Character Charts round 2

In my earlier Character Charts post I pondered what should be included in a character chart. Well, in the month since then I’ve made my decision and developed some software to facilitate developing and using characters in stories.

The basic idea behind character charts is to help you, the author, create more complete, fleshed out, realistic characters in a shorter amount of time. To do this they ask you to think about a large number of attributes your character may have, and then write down your answers.

Most of the character charts I discovered on the Internet have two major flaws. First, they are designed to be printed on paper and filled in by hand (or at best used as a Word document template), and second, they are three, five, or more pages long. Valuable as they may be, the sheer size is depressing to a beginning writer like me.

Software to the rescue! (Hey, I’ve written lots of software so why shouldn’t I think that?)

My first approach was to try to convert one of the paper charts to a form on the Web. The result was big and ugly, both on screen and in the database that would be supporting it. I have an aversion to tables that have over a hundred columns in them, so I started poking at ways to simplify the database structure even if I couldn’t simplify the form itself.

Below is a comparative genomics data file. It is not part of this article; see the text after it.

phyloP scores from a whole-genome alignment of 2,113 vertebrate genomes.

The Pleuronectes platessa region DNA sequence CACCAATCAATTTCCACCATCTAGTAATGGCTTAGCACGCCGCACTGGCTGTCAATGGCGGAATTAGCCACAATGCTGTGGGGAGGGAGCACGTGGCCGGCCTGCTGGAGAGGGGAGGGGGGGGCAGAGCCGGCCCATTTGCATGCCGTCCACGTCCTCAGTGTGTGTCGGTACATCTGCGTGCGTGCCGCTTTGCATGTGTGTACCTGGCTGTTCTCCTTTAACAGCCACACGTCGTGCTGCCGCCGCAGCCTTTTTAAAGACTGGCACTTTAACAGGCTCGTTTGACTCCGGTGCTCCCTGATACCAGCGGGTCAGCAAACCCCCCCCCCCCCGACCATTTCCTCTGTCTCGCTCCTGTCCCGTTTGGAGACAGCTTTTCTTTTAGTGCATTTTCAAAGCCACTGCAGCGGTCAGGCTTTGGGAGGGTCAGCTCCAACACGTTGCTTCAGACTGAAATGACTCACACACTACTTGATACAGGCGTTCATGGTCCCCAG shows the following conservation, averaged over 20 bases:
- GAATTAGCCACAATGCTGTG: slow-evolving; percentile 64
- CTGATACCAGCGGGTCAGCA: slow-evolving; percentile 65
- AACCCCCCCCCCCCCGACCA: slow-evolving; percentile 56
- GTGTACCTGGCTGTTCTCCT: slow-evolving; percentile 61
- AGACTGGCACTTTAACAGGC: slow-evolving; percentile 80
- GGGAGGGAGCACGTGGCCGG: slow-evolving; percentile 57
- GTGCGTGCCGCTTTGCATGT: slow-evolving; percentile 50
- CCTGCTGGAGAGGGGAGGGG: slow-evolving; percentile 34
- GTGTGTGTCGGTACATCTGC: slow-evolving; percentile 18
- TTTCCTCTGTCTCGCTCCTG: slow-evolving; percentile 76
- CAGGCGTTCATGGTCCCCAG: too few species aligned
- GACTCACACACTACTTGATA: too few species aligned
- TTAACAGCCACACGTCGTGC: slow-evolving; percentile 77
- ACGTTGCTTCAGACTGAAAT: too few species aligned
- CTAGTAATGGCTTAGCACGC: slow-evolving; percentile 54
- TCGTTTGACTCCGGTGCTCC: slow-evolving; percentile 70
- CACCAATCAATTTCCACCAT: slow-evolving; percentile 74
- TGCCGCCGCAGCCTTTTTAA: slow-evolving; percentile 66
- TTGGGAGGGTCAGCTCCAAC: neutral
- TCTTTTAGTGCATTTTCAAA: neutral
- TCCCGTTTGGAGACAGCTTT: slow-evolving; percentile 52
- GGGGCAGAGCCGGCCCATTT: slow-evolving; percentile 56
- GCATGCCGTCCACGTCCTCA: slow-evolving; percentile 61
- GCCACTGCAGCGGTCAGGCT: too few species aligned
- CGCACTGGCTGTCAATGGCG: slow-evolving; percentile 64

That effort resulted in my creating categories of attributes. I’m currently using the following categories:

  • Physical Description
  • Personality
  • Motivation/Goals
  • Character Flaws
  • Quirks
  • Speaking Voice
  • Relationships
  • History

These categories more or less match the groupings I found on the paper charts. But then I ran into another issue: The paper charts don’t agree on which category a given attribute falls into. For example, does the fact that Joe hates Uncle Tom because he shot his dog fall into the Relationship category (Joe hates Uncle Tom) or the History category (Uncle Tom shot Joe’s dog)? And how would I design a form field to capture that tidbit anyway?

Don’t worry, I’ve come up with a solution. Each of the categories is a single, big field in the database. You can type whatever you want into each one. The only difference between them is that the form displays a different set of questions/suggestions/hints next to each one.

This allows the user/author to fill out the fields in his or her own, preferred manner. For example, the Physical Description field can be filled out Joe Friday style (“6 foot 1, 235 pounds, balding with a wart on left side of nose“) or more gracefully (“Bill is a 70 yo retiree, bald with a beak-like nose. He’s rather tall and lanky except for a bowling ball belly.“) Whatever floats your boat.

To me the biggest challenge is to come up with a good set of questions/suggestions/hints to go with each category. I have some already in place, but I suspect that experience will lead to changes over time.

Do you have any suggestions for me?


About Kurt Schweitzer

A former vampire logistics facilitator, past purveyor of Italian-style transportation, and Y2K disaster preventer, I'm currently creating websites, novels and other fictions while reinventing myself. Again.
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One Response to Character Charts round 2

  1. Pingback: Character Charts round 3 « Working Title

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